Most options specified on the command line override both the default settings of the option and options set in the configuration file. Similarly, most options specified on the command line are in turn overridden by options set in the source file. Options that do not follow this scheme are listed in Resolving Conflicting Compiler Options.
There are two kinds of command-line options:
Command-line options in the -qoption_keyword format are similar to on and off switches. If the option is specified more than once, the last instance is recognized by the compiler. For example, -qsource turns on the source option to produce a compiler listing; -qnosource turns off the source option, so no source listing is produced. For example:
xlC -qnosource MyFirstProg.c -qsource MyNewProg.c
would produce a source listing for both MyNewProg.c and MyFirstProg.c because the last source option specified (-qsource) takes precedence.
You can have multiple -qoption_keyword instances in the same command line, but they must be separated by blanks. Option keywords can appear in either uppercase or lowercase, but you must specify the -q in lowercase. You can specify any -qoption_keyword before or after the file name. For example:
xlC -qLIST -qnomaf file.c xlC file.c -qxref -qsource
Some options have suboptions. You specify these with an equal sign following the -qoption. If the option permits more than one suboption, a colon (:) must separate each suboption from the next. For example:
xlC -qflag=w:e -qattr=full file.c
compiles the C source file file.c using the option -qflag to specify the severity level of messages to be reported, the suboptions w (warning) for the minimum level of severity to be reported on the listing, and e (error) for the minimum level of severity to be reported on the terminal. The option -qattr with suboption full will produce an attribute listing of all identifiers in the program.
The compilers available on AIX systems use a number of common conventional flag options. VisualAge C++ supports these flags. Lowercase flags are different from their corresponding uppercase flags. For example, -c and -C are two different compiler options: -c specifies that the compiler should only preprocess and compile and not invoke the linkage editor, while -C can be used with -P or -E to specify that user comments should be preserved.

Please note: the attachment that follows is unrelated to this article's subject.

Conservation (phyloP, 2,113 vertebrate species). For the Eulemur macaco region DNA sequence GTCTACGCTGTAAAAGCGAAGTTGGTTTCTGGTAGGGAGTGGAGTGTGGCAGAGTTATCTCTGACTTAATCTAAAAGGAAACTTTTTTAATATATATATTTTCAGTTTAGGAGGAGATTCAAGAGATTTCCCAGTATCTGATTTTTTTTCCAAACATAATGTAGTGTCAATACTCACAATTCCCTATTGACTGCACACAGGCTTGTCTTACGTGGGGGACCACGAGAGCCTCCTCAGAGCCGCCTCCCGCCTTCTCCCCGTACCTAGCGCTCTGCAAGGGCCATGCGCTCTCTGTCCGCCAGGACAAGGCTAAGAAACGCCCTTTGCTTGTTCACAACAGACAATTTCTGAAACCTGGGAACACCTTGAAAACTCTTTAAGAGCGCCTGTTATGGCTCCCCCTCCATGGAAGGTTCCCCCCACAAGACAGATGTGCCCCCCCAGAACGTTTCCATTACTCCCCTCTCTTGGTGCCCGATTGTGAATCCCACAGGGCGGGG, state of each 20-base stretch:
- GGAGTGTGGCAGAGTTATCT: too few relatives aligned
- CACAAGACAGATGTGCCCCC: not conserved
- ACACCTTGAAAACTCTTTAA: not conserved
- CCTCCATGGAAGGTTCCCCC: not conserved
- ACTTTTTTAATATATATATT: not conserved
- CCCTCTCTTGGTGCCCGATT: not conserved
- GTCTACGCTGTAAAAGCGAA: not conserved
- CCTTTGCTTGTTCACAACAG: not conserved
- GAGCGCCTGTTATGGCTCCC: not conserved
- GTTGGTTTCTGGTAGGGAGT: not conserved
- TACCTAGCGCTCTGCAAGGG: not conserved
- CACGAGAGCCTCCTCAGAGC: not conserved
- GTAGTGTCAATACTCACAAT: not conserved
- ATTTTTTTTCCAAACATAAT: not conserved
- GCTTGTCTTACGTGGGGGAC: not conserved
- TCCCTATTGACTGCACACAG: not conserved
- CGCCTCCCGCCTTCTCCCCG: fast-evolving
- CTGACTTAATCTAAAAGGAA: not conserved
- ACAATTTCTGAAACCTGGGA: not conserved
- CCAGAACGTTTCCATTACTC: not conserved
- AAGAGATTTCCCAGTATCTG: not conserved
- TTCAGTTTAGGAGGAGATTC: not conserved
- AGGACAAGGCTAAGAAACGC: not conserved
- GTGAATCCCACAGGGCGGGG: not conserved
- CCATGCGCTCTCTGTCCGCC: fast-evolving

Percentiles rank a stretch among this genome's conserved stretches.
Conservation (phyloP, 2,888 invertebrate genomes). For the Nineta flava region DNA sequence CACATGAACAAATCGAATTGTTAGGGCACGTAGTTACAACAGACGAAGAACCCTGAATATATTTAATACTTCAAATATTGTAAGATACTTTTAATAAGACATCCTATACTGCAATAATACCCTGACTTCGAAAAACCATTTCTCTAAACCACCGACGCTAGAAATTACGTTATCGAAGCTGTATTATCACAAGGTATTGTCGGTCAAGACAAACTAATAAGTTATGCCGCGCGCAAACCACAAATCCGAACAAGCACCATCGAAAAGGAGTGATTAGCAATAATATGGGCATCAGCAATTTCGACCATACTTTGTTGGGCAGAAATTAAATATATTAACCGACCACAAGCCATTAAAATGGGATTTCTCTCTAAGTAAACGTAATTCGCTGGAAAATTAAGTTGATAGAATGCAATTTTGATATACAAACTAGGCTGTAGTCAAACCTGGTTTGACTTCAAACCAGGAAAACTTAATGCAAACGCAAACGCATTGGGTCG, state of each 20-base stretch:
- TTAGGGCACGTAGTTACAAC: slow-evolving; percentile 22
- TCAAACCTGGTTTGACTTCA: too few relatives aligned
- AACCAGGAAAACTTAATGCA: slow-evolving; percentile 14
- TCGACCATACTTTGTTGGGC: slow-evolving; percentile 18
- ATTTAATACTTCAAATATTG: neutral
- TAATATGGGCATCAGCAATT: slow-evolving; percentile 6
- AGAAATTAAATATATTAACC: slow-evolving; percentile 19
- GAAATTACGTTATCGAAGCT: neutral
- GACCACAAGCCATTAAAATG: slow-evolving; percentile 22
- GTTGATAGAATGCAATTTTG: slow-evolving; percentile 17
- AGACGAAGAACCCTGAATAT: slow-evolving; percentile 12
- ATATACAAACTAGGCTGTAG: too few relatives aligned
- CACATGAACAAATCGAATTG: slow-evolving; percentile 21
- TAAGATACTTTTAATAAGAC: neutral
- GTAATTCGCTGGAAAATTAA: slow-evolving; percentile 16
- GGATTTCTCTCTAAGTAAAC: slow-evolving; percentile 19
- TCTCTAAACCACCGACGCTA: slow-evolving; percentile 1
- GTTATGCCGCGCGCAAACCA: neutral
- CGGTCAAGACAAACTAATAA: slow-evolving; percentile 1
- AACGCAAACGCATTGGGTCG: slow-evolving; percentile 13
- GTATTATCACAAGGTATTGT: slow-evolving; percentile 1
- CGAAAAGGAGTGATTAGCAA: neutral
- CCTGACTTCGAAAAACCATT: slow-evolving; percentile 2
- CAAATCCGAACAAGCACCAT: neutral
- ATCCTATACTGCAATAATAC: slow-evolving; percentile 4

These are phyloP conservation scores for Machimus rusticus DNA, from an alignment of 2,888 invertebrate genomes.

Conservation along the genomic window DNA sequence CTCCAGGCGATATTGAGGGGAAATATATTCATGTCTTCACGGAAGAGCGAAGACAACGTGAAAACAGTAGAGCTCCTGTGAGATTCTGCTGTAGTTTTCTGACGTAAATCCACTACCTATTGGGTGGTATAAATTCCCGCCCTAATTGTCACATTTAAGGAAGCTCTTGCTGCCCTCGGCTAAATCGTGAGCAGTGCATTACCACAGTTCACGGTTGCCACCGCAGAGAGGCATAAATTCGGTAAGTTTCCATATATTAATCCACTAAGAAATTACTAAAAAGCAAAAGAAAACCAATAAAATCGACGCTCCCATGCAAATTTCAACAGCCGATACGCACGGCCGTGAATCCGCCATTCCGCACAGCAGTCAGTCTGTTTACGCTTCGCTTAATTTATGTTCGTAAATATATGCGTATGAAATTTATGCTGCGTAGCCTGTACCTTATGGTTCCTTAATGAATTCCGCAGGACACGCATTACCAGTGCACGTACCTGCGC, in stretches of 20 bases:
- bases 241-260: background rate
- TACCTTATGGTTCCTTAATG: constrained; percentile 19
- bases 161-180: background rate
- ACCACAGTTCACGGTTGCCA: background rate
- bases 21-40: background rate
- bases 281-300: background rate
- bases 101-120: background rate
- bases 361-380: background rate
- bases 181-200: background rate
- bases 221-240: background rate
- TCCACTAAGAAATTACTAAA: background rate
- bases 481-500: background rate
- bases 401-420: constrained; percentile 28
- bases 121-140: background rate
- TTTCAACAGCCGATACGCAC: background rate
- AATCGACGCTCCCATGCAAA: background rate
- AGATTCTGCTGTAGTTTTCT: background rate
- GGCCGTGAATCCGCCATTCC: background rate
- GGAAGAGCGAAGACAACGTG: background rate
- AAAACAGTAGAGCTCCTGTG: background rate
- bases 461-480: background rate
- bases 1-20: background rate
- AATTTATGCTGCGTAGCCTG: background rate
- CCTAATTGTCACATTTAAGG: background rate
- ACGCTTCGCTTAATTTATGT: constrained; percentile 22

IBM VisualAge C++ also supports flags directed to other AIX programming tools and utilities (for example, the AIX ld command). The compiler passes on those flags directed to ld at link-edit time.
Some flag options have arguments that form part of the flag. For example:
xlC stem.c -F/home/tools/test3/new.cfg:myc -qproclocal=sort:count
where new.cfg is a custom configuration file.
You can specify flags that do not take arguments in one string. For example:
xlC -Ocv file.c
has the same effect as:
xlC -O -c -v file.c
and compiles the C source file file.c with optimization ( -O) and reports on compiler progress ( -v), but does not invoke the linkage editor ( -c).
A flag option that takes arguments can be specified as part of a single string, but you can only use one flag that takes arguments, and it must be the last option specified. For example, you can use the -o flag (to specify a name for the executable file) together with other flags, only if the -o option and its argument are specified last. For example:
xlC -Ovotest test.c
has the same effect as:
xlC -O -v -otest test.c
Most flag options are a single letter, but some are two letters. Note that -pg (extended profiling) is not the same as -p -g (profiling, -p, and generating debug information, -g). Take care not to specify two or more options in a single string if there is another option that uses that letter combination.
Batch Compiler Options
Invoke the Batch Compiler
Specify Compiler Options in Your Source Program
Specify Batch Compiler Options in a Configuration File
Resolving Conflicting Compiler Options
List of Batch Compiler Options and Their Defaults